IMMIGRANT FACES PART 3: In Part 3 of the CNS series on the immigrants in Maryland, Talia Richmond writes that Indian Americans are feeling the pull to get into politics, especially in Montgomery County. The story appears in MarylandReporter.
BLUE WAVE & HOGAN: Heading into an election pitting them against a governor with sky-high popularity numbers, state Democrats found hope in the blue wave that swept through Virginia, New Jersey and two Maryland cities this week, writes Michael Dresser for the Sun. The comfortable victories scored in gubernatorial elections Tuesday by Ralph Northam in Virginia and Phil Murphy in New Jersey, combined with the crushing defeats Democrats inflicted on Republican incumbent mayors in Annapolis and Frederick, brought an adrenaline rush to a party that was stunned by its loss of the governor’s mansion to Republican Larry Hogan in 2014.
- Jubilant Maryland Democratic leaders had one clear message for Gov. Larry Hogan after Tuesday night’s Democratic sweep: You’re next, write Ovetta Wiggins and Rachel Chason in the Post. Victories in Virginia, and the ouster of two Republican mayors in two Maryland show a powerful surge of opposition to President Trump, and should serve as a warning sign yo the GOP in 2018.
VIGNARAJAH’s ED PLATFORM: Democratic gubernatorial candidate Krish Vignarajah was to unveil her platform on education issues Wednesday in Woodlawn, including free tuition at community colleges, Michael Dresser of the Sun reports. Vignarajah, one of the five first-time candidates in the eight-candidate Democratic field, bills her program as one that will “expand opportunity for Marylanders from Cradle to Career.”
DEL. ANGEL TO RUN FOR SEN. CURRIE’s SEAT: Freshman Del. Angela Angel plans to challenge four-term former Del. Melony Griffith in the Democratic primary for the Prince George’s County Senate seat held by retiring Sen. Ulysses Currie. Angel, a lawyer who has worked on legislative policy, says her record as a first-term delegate and her ability to get things done make her the better choice, Mark Rose reports for MarylandReporter.
BRAVEBOY TO RUN FOR PG STATE’s ATTY: Former Prince George’s County state Del. Aisha N. Braveboy on Thursday will launch her campaign to become the suburb’s next top prosecutor, writes Arelis R. Hernandez in the Post, setting off a head-to-head contest with another longtime elected official in the June 2018 Democratic primary.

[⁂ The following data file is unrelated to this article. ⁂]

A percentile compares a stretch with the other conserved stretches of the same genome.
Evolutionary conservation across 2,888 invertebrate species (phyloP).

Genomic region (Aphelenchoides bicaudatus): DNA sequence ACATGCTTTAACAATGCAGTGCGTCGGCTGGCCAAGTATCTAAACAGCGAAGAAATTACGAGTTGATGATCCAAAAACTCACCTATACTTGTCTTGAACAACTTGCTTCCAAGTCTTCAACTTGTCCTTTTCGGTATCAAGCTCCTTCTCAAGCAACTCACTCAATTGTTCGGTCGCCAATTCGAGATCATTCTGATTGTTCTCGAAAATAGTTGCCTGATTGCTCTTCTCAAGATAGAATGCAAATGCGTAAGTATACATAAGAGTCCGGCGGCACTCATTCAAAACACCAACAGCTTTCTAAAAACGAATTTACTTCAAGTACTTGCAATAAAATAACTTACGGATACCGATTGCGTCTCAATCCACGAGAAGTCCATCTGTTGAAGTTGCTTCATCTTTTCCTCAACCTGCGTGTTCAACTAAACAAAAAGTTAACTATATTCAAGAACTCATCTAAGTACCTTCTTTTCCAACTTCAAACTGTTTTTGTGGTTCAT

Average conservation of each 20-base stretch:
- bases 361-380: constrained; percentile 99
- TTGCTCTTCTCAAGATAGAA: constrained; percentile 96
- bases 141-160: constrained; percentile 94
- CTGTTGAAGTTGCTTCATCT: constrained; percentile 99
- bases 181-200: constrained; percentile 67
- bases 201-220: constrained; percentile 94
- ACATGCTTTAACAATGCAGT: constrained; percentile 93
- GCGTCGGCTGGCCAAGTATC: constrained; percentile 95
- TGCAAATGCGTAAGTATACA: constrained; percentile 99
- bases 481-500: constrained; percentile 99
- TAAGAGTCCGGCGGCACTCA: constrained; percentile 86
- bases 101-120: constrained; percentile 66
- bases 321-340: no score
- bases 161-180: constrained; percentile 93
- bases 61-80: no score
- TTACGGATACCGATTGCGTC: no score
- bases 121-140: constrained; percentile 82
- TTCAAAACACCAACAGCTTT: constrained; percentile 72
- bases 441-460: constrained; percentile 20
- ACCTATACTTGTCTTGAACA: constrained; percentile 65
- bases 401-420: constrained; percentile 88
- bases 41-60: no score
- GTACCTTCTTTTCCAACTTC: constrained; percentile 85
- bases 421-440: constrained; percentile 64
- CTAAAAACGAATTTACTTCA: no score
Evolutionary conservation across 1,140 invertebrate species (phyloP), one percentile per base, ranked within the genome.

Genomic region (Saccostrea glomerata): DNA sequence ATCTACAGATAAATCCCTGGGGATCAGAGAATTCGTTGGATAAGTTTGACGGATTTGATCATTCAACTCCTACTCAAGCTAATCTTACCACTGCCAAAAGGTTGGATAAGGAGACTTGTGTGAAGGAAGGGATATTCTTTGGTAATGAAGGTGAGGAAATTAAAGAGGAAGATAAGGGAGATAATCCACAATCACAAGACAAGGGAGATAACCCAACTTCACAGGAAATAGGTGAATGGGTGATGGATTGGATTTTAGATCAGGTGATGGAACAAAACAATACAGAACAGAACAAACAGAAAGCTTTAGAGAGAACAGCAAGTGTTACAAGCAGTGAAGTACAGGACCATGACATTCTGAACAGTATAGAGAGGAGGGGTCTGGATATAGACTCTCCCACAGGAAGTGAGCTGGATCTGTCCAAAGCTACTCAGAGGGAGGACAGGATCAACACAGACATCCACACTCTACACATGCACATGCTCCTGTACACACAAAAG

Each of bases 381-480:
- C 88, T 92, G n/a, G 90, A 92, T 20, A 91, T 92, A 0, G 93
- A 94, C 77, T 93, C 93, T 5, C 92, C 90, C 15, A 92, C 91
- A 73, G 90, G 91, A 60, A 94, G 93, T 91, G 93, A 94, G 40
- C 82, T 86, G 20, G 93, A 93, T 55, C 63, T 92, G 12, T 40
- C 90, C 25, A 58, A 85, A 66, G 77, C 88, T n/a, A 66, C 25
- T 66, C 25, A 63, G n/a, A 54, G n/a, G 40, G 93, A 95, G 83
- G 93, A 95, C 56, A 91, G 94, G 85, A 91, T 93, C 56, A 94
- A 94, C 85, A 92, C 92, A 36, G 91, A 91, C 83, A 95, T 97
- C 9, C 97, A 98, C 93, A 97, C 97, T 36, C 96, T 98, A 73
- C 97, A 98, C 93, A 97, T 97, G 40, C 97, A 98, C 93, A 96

FIREFIGHTERS ENDORSE KITTLEMAN: The Howard County Professional Fire Fighters Association on Wednesday endorsed the re-election of County Executive Allan Kittleman, the first time the union has endorsed a Republican candidate for county executive. Union President Richard Ruehl said “Allan has proven himself to be an honest and independent leader …. Since taking office in 2014, our union has developed an incredibly positive working relationship with him. I can personally attest that with Allan, there is no politics.” MarylandReporter.com
UNDECLARED INCOME IN BA CO SCHOOLS: For four years, interim Baltimore County school superintendent Verletta White worked as a consultant for a company that promotes education technology firms without disclosing the payments to the school system or the public, Liz Bowie and Doug Donovan of the Sun report. White repeatedly filed required county disclosure forms stating she earned no outside income while working as the school system’s chief academic officer, the position she held from 2013 until she was named interim superintendent this year. Her predecessor as superintendent, Dallas Dance, also failed to disclose income the same company says it paid him in 2014 and 2015, county records show.
BUCKLEY HEADS TO AUSTRALIA: Annapolis Mayor-elect Gavin Buckley looked forward to a day of respite after the general election, writes Danielle Ohl in the Capital, but the joy following his landslide victory Tuesday over incumbent Mayor Mike Pantelides was short-lived. Buckley will board a plane Thursday and make a 36-hour trip to Australia to mourn the death of his uncle, John Butler.